It’s easy after two bad defeats for fans to get disenchanted, and concerned about the direction West Ham appear to be going in.
But having watched Saturday's game I was impressed with the way the Hammers played in the first half against Bolton.
With four changes to the team that started against Aston Villa the home side started in lively fashion, apart from one blemish when a bad pass let in Johan Elmander who scuffed his shot wide after two minutes
The Hammers opted for Pablo Barrera and a fit-again Kieran Dyer on each wing, which meant Avram Grant's men we were not short of pace and for most of the first half Bolton were on the back foot.
The fact that they went in at half time without conceding was down to their keeper Jussi Jaaskelainen who had his usual outstanding game against the east Londoners. The save against Dyer, pushing his shot onto the post, trumped his save from Carlton Cole’s weak penalty.
Reading the programme notes about Bolton, their chairman apparently wants them to play more stylish football and move away from their direct game they employed, successfully, under Sam Allardyce.
That was one of the reasons for bringing in Owen Coyle to manage them in January, and yet it was a direct punt down field by there keeper nodded on by Elmander on the edge of the area, and with Kevin Davies lurking Matt Upson headed into his own net. Although Davies was keen to claim the final touch.
Their third goal was a carbon copy punt up field except this time roles were reversed, Davies flicked on for Elmander to score. So much for changing their style of football, but as West Ham fans know if you turn up to play football against West Ham they will more than match you.
But they tend to be vulnerable against teams that play the direct way - which is clearly demonstrated by the fact they hold a better record over the past five years against Arsenal and Manchester United than against Bolton.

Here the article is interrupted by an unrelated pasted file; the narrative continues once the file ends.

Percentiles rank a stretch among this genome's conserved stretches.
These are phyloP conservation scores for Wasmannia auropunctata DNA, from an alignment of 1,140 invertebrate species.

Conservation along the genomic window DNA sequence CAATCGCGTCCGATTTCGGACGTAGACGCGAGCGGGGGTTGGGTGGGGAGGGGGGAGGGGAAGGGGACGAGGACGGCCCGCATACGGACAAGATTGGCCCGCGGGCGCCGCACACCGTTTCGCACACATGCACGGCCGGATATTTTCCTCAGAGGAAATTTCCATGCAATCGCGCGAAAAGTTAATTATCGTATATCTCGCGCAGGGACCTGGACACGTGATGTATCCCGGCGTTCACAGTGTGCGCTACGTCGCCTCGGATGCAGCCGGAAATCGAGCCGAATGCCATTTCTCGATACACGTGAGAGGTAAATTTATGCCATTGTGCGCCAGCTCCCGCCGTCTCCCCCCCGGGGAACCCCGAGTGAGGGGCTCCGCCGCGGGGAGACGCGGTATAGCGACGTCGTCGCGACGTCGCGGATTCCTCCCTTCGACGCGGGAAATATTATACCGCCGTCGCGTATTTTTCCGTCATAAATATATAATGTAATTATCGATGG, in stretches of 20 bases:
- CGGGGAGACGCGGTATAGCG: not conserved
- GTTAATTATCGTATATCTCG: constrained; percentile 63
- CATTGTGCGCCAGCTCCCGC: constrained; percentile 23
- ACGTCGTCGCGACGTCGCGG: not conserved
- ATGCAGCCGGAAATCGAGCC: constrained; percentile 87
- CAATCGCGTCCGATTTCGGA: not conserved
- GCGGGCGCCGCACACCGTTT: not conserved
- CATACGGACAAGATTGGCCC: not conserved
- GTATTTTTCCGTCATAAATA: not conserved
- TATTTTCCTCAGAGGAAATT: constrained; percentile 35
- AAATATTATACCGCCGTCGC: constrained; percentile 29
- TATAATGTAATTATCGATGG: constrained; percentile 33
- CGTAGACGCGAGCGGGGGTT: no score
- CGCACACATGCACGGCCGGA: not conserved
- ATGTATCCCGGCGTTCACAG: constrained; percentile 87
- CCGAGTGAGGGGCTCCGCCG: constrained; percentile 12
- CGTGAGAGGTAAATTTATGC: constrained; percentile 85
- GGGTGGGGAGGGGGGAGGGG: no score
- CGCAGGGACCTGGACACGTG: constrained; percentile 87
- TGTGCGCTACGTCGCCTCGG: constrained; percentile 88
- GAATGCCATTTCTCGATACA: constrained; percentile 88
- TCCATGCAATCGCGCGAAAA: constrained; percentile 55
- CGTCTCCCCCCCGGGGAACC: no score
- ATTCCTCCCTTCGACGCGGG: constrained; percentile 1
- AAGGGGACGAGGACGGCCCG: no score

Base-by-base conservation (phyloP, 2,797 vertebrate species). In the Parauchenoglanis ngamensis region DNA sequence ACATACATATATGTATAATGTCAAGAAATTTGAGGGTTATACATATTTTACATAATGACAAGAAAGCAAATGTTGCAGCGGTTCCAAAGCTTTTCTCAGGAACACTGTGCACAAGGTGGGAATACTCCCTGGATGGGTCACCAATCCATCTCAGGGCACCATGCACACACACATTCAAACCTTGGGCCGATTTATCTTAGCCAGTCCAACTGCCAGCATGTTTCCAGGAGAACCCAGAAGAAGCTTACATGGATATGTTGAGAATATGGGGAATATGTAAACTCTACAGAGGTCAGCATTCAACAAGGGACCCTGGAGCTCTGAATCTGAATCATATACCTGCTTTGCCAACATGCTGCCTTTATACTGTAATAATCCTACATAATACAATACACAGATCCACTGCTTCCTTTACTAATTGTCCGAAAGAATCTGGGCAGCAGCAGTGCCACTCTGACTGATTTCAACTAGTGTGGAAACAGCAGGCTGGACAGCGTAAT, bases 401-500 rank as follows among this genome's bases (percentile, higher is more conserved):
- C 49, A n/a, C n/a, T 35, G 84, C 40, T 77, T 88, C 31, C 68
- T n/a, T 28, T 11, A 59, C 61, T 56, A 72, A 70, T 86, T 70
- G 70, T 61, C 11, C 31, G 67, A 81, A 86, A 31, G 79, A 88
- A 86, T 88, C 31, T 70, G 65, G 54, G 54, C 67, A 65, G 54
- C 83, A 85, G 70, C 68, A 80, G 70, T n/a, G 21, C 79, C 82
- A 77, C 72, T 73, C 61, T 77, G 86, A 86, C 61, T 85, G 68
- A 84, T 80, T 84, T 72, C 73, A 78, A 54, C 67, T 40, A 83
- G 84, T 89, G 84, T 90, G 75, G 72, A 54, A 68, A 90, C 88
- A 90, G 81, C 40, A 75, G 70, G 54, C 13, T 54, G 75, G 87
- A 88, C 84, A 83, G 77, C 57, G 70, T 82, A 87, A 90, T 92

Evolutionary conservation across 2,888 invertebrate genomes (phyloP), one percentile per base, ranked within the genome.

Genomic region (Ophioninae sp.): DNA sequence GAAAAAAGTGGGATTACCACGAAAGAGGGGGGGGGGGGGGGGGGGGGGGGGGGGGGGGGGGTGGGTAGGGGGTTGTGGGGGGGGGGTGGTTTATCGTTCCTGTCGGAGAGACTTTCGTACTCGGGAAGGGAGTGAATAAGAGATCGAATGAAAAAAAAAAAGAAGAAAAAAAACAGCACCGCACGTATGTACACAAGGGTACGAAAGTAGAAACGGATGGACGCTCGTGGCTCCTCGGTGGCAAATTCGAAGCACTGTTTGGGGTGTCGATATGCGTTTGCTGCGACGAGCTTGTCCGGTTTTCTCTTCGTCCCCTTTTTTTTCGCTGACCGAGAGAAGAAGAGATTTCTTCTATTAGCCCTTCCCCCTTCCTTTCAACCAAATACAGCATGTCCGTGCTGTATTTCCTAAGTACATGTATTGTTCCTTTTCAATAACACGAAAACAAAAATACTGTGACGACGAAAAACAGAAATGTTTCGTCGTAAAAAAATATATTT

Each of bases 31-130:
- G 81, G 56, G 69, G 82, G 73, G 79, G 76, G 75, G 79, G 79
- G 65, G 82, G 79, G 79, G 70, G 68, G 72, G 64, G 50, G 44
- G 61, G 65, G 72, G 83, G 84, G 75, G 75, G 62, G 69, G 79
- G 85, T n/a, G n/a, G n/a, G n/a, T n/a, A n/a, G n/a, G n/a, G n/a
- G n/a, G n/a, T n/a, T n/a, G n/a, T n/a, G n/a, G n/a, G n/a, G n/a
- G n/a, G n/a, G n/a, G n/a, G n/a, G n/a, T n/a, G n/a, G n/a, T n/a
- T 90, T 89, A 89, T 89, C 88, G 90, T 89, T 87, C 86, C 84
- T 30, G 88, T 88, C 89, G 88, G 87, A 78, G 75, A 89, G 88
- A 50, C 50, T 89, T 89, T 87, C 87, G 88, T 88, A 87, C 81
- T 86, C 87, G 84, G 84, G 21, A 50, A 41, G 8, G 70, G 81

A meagre four points were gained in that period against Bolton compared to 12 against Arsenal and nine against United.
Hopefully these facts can spur the team on for their next game which is away to the Reds Devils and - as if to shoot my theory down - the Hammers last points against United came at home three seasons ago, but five of the team that started against Bolton played in that game, so all is not lost.
The problem with losing the first two games of the season is the effect it has on moral, not just the players but on the fans as well. Already on the forums there are more than a handful of supporters voicing their displeasure at the way the team is playing.
But fear not fellow Hammers as there was enough of a good showing in the first half against Bolton to suggest that in the next few games we won’t roll over and with a bit of luck, and better finishing, I still think we can nick a point or two along the way.
Remember this is still a team that is being built by Avram Grant and perhaps we expect to much to soon.
*Disclaimer: The views in this article are that of the writer and may not replicate those of the Professional Footballers' Association.